How to ask women out without seeming creepy or desperate
May 11, 2016 1:47 PM   Subscribe

I am single after an 8 year relationship. I was engaged. I have no idea how to navigate today's dating landscape. Most of my past relationships have developed out of having regular contact with someone for a long time and getting to know them and become friends. Details inside....

I broke up with my fiance' (we were together for 8 years). It has been 9 months since the breakup. I still miss her but am lonely and ready to start seeing people.

I am worried that I won't meet anyone. Part of this is my anxiety/OCD talking. My last girl was gorgeous (out of my league looks wise) and we were into all the same stuff. I am a very specific type of person. What I mean by that is that I am into "higher brow" stuff, so I feel hamstrung that I am not into universally loved things like sports etc that would make me "compatible" with a larger number of people.

I look at online dating and don't see many people interested in the same things that I am (art films, philosophy etc). Everyone seems to be into the Walking Dead and sports.

I recently have had two encounters that gave me some hope but I am unsure about how to handle them without seeming creepy or desperate.

ONE - a girl in a wine store. I see her every week. She had a book that we stared chatting about last time.

TWO - a girl in a coffee bar (far from my house) that I was at a meetup (bookclub). Earlier in the day I was wearing a shirt from an obscure band. She was planning the pandora of that band. I said to her before leaving "hey, was that a "band name" pandora? I was wearing a shirt earlier today" Sure you were buddy was her internal response I'm sure.

The other thing is that I have no idea how old these women/girls are. I am 37 but look 25. I am not good looking (but in great shape) but super smart and witty (although I get nervous and it's hard to impart in a small interaction)

How do you ask these women out? It is so hard when just seeing someone somewhere.

Thanks in advance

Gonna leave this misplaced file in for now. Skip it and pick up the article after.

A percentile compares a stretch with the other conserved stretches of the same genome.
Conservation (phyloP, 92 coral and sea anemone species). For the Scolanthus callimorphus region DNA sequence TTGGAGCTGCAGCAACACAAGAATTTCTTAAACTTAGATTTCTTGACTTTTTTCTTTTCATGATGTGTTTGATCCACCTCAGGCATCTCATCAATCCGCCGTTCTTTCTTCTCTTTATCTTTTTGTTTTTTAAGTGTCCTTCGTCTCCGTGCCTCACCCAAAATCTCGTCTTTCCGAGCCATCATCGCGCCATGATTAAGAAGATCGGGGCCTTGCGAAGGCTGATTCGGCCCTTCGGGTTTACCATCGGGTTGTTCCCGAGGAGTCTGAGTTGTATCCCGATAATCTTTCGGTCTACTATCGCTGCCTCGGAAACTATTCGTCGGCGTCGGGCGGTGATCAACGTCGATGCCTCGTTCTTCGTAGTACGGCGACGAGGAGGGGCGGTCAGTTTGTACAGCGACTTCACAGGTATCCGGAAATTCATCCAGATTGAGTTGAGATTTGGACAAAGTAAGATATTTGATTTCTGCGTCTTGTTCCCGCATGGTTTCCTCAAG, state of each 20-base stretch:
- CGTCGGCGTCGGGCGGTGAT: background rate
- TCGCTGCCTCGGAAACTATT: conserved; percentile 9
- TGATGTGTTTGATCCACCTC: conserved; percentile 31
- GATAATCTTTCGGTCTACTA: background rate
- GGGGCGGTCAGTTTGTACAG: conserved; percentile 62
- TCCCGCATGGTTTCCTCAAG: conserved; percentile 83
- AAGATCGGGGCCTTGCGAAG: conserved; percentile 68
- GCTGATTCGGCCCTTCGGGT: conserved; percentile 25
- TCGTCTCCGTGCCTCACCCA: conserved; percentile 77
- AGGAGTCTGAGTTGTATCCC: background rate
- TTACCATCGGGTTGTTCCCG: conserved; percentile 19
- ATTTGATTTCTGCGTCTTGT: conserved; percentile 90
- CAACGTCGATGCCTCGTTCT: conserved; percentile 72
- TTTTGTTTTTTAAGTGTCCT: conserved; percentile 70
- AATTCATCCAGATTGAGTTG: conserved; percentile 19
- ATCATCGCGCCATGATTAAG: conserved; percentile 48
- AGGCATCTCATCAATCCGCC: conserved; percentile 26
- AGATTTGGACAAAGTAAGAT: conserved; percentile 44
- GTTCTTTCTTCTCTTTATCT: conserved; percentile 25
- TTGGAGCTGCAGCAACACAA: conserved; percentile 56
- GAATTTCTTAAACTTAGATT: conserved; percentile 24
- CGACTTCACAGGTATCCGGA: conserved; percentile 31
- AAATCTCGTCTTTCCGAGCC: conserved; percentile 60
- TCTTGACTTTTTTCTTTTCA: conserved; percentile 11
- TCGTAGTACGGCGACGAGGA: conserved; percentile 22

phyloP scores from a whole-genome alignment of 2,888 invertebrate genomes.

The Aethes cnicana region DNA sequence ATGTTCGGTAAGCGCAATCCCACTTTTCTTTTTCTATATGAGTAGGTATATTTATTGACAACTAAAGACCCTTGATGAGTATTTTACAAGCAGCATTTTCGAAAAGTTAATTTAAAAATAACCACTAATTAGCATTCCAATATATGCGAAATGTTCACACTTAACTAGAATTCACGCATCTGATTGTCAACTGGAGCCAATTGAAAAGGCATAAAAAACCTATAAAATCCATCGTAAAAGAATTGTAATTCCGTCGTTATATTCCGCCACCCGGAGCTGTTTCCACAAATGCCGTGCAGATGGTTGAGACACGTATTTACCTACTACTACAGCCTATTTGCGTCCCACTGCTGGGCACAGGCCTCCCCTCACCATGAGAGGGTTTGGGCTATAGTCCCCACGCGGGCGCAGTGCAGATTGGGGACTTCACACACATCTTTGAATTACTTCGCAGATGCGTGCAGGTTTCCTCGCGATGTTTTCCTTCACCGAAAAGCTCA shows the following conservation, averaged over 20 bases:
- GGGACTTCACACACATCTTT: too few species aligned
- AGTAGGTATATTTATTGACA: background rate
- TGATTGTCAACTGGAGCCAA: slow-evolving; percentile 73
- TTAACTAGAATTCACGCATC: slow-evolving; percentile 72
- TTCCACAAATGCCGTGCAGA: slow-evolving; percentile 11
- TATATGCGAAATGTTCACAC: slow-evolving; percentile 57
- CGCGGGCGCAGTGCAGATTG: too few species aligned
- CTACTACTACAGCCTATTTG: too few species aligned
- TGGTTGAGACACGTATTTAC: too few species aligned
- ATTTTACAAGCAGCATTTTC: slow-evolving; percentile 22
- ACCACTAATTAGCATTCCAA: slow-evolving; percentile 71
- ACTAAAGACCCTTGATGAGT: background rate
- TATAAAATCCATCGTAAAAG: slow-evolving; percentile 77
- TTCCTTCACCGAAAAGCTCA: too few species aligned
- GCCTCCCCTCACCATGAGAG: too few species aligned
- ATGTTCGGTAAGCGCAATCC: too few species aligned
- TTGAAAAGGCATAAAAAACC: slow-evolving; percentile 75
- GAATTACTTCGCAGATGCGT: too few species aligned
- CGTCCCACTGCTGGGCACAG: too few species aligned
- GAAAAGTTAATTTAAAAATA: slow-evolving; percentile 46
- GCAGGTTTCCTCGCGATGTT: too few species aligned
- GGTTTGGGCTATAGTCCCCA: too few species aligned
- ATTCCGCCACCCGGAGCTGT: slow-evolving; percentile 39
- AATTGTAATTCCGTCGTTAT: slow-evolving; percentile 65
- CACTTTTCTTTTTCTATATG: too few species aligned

posted by kbbbo to Human Relations (51 answers total) 13 users marked this as a favorite
 
A small tidbit; wanting a match to share interests with you is not the same as being snobbish about your superior tastes. The former is quite reasonable, but the latter is not and furthermore your bad attitude will be apparent and push away some women who *do* have things in common with you. Someone can like trashy TV and also be really sharp and be able to talk to you about books.
posted by hollyholly at 1:51 PM on May 11, 2016 [41 favorites]


seconding hollyholly. Also, you don't NEED to have so many shared interests; what's most important is shared values, not just interests. Try to be more easy going with your interests as the WORST thing is someone who is high strung about their likes and dislikes and doesn't enjoy things out of their comfort zone once in a while. I mean I'm all for a super fancy French dinner but does that mean I won't enjoy a greasy spoon once in a while?

Join clubs / try new hobbies that you may not realize you enjoy (I've had a LOT of luck with improv drop ins). Meet new people, make new friends first. Asking random girls out who are strangers isn't going to be as successful and making new friends and meeting potentials through there.
posted by rhythm_queen at 1:55 PM on May 11, 2016 [11 favorites]


I don't usually reply to my own threads but I do want to make a point.

I am not judging anyone for not being into what I'm into. Let me be clear about that. I just would like to be able to find someone that enjoys the ART that I do. It is a HUGE part of my life
posted by kbbbo at 1:56 PM on May 11, 2016 [2 favorites]


I look at online dating and don't see many people interested in the same things that I am (art films, philosophy etc).

Many, many women are into art films and philosophy. Have you tried going to museum meet-ups, or looking for these key words specifically on dating websites?
posted by roomthreeseventeen at 1:57 PM on May 11, 2016 [8 favorites]


I see you say you've tried online dating. Have you really gotten into the questions on, say, okcupid? Answering a ton of questions should help you find more compatible matches. That is how my boyfriend and I met, and I do not like sports. Neither does he. In fact, I went on dates with many men who did not care about sports there. So, you might want to try to really invest in an online dating profile before you decide it's not for you.

For women you see out and about, you can do what you did at the wine store, and bring up a common interest that you know you share. Like a book, or a band. If you start having a good conversation, you can then just ask her out. Say something like, "Hey, it'd be great to continue this conversation over coffee sometime. Are you free this weekend?" She might say no, but you have to try in order to have a hope of going on a date. However, as a general rule, I would never give my number to a guy that I met just out and about. That may just be me, but I think you will have a lot more success dating online. Online, you know that the people are interested in dating. In the real world, you have no idea, and especially if they are at work somewhere, that can make the interaction very uncomfortable for them. So you may want to think pretty carefully about who you asked out in person. Don't ask out people who are working.